But were these correlations, built into the study and the questions from the start or empirically based?  To some extent I imagine that the researchers had a construct from the start based on a familiar (and in my opinion plausible) narrative about  our religious history.  But I also think the correlations had to be empirically verified.  

Let me give a curious counter-example, which seems to have escaped the attention of the researchers.  When I was poring over the detailed findings about Hispanic Catholics, I was surprised to see findings that they are (a) much more likely than white Catholics to take the Bible literally but (b) also more likely to see God as an impersonal force!  When I read that, I immediately entertained a couple of possibilities.  Perhaps it was simply a mistake in coding or recording the data.  Or perhaps it was accurate for reasons that I don't know enough about Hispanic Catholicism to understand.  (In our parish RCIA gatherings, I have been struck by the frequent instances in which participants with a traditional Hispanic Catholic upbringing use the language of impersonal or natural forces to describe their understanding of God, although I am not sure whether this is truly "impersonal" -- for example, the individual seeking Confirmation who very movingly described her image of God as simply "light.")

But, and here is my point regarding the poll, I believe that if the researchers had found a far greater number of the people polled responding the way that this large percentage of one subgroup did, then they would have had to rethink this personal/impersonal criterion as a part of the theological orientation scale.  It wouldn't correlate.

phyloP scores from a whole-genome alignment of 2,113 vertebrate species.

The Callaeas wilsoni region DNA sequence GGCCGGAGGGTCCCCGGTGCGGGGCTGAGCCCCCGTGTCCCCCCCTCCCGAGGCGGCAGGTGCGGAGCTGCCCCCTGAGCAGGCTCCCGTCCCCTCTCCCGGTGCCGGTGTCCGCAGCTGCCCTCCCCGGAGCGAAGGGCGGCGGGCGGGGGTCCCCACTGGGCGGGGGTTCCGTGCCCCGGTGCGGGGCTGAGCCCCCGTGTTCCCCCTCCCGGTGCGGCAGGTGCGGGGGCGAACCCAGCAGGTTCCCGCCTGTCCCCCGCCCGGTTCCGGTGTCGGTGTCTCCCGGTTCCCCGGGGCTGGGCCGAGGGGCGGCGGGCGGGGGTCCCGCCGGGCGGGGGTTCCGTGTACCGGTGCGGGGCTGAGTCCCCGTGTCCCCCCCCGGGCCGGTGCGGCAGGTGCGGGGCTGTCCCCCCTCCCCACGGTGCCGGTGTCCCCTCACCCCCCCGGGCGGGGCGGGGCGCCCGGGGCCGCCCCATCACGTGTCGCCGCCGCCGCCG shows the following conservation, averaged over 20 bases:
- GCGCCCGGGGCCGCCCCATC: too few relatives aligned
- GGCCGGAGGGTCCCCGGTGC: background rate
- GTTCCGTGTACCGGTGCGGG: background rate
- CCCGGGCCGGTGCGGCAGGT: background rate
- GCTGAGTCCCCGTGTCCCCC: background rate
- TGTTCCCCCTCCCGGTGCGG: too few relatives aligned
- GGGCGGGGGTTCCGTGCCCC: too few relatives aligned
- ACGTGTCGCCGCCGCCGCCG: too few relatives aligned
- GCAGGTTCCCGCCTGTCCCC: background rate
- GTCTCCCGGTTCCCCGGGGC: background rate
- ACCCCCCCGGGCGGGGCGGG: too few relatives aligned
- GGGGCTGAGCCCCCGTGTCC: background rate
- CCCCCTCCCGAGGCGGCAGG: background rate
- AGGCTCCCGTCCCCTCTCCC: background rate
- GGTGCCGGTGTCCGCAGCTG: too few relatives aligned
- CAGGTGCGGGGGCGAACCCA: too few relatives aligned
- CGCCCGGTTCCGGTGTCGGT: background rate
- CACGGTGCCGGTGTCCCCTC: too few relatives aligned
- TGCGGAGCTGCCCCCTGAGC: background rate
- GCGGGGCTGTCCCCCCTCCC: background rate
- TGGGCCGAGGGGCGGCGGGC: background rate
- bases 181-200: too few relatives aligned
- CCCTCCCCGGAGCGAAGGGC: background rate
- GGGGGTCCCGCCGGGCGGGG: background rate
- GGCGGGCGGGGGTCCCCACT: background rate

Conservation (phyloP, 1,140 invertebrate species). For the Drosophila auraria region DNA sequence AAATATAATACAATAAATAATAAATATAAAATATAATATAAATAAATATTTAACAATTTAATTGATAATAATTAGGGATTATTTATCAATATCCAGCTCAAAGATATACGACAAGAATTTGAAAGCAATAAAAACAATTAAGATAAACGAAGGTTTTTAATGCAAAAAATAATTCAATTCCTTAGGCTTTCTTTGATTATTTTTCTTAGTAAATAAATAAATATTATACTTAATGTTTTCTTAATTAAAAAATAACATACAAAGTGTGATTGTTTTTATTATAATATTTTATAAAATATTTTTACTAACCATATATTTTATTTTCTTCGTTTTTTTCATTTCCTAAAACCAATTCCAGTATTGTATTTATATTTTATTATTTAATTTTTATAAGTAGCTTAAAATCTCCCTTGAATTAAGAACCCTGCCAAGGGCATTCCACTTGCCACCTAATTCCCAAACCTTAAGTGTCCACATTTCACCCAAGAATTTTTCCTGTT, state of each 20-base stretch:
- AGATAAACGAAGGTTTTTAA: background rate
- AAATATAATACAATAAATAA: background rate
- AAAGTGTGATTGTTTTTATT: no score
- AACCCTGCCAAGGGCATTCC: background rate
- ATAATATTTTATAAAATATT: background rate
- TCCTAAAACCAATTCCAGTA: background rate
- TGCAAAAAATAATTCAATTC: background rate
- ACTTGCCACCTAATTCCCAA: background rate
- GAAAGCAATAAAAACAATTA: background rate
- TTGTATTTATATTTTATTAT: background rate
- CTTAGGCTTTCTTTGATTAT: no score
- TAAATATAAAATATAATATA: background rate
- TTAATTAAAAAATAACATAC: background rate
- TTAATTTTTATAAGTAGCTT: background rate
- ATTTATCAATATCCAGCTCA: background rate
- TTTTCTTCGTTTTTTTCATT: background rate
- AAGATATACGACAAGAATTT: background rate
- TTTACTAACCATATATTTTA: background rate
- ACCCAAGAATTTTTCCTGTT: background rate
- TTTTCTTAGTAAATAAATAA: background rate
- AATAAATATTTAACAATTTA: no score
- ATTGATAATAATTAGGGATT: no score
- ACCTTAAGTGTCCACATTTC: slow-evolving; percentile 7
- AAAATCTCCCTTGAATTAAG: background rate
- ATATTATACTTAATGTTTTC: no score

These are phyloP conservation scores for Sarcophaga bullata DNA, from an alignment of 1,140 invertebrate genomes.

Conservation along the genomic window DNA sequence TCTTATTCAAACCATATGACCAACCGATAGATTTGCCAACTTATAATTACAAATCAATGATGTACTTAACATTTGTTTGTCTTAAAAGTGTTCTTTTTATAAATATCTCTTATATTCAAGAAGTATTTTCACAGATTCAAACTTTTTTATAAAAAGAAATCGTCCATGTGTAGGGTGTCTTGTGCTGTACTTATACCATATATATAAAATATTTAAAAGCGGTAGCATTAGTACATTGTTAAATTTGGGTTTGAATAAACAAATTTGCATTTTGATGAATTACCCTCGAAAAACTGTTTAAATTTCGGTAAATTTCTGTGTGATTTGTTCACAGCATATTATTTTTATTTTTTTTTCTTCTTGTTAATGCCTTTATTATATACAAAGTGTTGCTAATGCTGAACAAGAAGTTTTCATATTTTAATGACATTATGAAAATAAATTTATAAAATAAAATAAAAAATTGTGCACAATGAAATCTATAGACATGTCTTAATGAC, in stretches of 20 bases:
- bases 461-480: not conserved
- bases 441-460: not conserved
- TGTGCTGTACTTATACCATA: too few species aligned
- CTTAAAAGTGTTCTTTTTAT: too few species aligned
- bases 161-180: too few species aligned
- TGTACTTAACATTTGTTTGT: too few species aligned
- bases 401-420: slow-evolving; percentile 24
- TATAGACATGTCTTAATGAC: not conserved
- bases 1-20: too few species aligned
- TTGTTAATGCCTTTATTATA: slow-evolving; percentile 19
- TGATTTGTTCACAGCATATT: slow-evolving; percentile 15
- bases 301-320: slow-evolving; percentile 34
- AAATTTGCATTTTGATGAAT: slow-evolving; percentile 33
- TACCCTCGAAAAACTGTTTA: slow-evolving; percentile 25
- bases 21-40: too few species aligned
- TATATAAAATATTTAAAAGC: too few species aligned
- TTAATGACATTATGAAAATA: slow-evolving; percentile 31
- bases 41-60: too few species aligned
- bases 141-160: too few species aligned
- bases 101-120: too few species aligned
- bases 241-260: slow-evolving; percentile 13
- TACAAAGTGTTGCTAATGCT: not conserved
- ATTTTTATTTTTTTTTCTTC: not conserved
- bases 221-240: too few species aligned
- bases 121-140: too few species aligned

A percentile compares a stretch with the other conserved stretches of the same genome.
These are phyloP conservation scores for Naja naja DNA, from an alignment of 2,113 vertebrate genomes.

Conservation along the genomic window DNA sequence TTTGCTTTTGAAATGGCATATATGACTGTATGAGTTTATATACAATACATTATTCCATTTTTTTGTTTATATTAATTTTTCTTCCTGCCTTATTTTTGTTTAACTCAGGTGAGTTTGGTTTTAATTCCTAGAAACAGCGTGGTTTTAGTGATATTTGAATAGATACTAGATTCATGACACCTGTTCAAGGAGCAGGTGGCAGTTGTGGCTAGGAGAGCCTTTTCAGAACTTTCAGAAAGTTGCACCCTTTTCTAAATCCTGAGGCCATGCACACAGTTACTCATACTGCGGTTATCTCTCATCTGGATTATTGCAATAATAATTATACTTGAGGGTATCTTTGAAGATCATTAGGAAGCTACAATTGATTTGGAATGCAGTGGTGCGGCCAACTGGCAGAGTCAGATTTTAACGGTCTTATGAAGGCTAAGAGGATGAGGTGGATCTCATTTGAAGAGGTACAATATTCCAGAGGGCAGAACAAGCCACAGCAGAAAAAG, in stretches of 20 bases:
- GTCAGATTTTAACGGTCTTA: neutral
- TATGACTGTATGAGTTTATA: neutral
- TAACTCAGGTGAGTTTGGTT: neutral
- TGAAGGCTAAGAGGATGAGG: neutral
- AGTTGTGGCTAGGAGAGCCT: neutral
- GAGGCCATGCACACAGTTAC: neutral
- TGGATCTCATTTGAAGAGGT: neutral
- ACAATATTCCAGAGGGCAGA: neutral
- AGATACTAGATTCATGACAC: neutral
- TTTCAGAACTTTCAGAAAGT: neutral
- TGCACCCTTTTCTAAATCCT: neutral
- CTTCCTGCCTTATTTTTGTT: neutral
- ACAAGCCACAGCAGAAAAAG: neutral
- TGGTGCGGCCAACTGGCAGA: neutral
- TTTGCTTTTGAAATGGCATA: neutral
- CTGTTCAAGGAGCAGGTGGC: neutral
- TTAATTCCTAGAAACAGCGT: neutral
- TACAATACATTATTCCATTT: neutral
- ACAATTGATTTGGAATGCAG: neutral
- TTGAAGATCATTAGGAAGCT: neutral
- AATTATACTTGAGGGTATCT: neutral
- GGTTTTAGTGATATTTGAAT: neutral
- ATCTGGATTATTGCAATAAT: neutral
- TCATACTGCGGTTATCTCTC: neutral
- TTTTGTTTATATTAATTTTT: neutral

Could this poll help show us where our points of intersection are?   Where religious liberals and religious conservatives could come together?  Or if we don't have anything in common, how we could be mutually supportive of each others' priorties?

It seems to me that "liberal" is a family resemblance term, or close to it.  Yes, its various meanings do have at least a few notes in common -- all liberals are human beings with political views. But beyond that there doesn't seem to be any one characteristic or combination of characteristics to specify one clear meaning or one set of things.  Alisdair MacIntyre in After Virtue shows that the people we call "conservatives" these days were originally called "liberals"!  The term added and dropped meanings so that now it sometimes means the opposite of what it originally meant,

The same might be true of the word "personal".  HIstorically it has many important meanings and, because all Westerners are Platonists whether we want to admit it or not, we assume that there must be one meaning that signifies what persons *really* are.  But words don't generally work like that.

I think that is why the questions ask: which of the alternatives "most nearly" signify how you classify yourself.  There is no way to answer those questions accurately because the terms are not defined.

All surveys have limitations and there are legitimate reasons to be skeptical of the questions and measures. However, the trends are most telling and seem to be representative of other surveys.

1. Younger Americans (genX and Milenian speliing?) tend to be "dramatically" less conservative than older Americans.

2. Younger Americans tend to be more "moderate" than older Americans.

3. Younger Americans tend to be more "progressive" than older Americans.

4. Younger Americans tend to be much more "non-religious" than older Americans.